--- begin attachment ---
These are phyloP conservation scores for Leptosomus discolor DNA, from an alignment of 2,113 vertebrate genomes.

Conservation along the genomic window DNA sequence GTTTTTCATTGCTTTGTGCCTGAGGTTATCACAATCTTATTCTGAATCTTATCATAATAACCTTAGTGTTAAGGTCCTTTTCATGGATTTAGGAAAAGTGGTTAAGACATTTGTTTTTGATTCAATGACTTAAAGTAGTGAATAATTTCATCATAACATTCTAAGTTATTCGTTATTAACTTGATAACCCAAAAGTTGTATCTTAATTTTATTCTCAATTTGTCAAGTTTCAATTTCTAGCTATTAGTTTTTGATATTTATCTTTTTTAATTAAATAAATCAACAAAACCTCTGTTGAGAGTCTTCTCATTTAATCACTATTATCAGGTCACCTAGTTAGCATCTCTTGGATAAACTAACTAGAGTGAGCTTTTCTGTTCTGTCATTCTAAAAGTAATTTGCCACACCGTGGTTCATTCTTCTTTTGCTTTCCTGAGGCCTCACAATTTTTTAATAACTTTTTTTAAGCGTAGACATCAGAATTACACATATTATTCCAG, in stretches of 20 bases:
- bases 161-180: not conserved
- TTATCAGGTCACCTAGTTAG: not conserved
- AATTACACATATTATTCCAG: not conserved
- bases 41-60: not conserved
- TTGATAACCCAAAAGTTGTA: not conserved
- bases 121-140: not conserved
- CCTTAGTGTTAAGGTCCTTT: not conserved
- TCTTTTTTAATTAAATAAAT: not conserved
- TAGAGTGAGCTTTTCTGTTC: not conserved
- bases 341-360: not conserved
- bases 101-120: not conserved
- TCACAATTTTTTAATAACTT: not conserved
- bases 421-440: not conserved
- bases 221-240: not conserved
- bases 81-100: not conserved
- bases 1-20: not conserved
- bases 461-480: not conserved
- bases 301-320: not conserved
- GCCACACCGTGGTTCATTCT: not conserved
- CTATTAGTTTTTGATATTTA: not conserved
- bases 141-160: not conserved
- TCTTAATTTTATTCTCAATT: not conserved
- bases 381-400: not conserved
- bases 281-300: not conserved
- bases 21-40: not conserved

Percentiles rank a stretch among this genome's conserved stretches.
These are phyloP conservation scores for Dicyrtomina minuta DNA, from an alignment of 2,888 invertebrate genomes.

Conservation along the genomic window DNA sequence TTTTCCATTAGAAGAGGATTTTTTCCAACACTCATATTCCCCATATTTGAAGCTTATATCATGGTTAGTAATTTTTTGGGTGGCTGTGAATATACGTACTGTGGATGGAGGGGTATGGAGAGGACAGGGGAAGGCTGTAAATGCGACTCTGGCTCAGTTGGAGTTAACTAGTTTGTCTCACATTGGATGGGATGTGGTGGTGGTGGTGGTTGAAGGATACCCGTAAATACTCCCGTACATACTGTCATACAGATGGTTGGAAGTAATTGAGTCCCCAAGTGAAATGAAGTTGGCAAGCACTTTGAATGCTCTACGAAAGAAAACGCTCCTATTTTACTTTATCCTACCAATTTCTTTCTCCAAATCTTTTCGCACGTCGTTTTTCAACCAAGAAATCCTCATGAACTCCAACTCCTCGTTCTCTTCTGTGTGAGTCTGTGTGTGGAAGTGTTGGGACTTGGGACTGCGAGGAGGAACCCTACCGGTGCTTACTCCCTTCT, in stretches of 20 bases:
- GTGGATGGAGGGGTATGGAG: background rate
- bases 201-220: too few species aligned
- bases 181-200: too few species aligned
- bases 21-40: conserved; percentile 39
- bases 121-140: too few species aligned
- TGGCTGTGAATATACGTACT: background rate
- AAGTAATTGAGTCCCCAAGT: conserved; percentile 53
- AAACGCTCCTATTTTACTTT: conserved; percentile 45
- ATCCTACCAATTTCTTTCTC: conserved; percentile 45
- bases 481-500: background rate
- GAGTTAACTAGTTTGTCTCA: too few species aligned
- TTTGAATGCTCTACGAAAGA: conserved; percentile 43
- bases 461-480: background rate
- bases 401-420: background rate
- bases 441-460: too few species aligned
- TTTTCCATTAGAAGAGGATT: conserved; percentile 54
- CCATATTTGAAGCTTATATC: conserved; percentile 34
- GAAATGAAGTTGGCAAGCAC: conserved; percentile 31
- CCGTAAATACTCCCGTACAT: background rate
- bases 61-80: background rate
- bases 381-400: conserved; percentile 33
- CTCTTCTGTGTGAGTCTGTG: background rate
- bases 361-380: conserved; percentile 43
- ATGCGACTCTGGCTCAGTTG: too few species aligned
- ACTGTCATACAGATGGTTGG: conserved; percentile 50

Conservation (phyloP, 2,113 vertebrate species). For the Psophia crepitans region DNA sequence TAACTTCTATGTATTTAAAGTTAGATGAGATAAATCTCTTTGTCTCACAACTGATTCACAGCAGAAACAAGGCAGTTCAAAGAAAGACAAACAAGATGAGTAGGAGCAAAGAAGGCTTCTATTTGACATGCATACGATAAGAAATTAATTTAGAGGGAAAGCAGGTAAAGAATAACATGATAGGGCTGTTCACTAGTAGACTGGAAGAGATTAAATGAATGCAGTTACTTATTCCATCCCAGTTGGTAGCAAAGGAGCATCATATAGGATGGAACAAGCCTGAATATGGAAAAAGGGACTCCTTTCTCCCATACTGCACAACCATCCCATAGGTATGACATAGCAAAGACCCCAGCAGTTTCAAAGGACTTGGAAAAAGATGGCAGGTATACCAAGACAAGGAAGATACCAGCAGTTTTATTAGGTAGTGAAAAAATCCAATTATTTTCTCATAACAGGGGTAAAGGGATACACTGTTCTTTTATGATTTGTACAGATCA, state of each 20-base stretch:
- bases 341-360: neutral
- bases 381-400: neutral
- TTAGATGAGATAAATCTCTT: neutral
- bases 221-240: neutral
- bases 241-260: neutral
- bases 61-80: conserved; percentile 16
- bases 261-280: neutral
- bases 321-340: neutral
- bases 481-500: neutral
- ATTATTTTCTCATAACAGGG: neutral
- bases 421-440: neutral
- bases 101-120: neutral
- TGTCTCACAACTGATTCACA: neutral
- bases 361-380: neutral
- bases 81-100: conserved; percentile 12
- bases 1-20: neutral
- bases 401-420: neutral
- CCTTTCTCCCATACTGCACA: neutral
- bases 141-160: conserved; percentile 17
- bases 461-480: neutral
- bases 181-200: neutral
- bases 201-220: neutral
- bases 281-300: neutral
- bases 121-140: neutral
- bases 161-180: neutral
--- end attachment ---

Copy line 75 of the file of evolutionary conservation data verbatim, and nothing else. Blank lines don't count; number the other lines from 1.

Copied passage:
- bases 141-160: conserved; percentile 17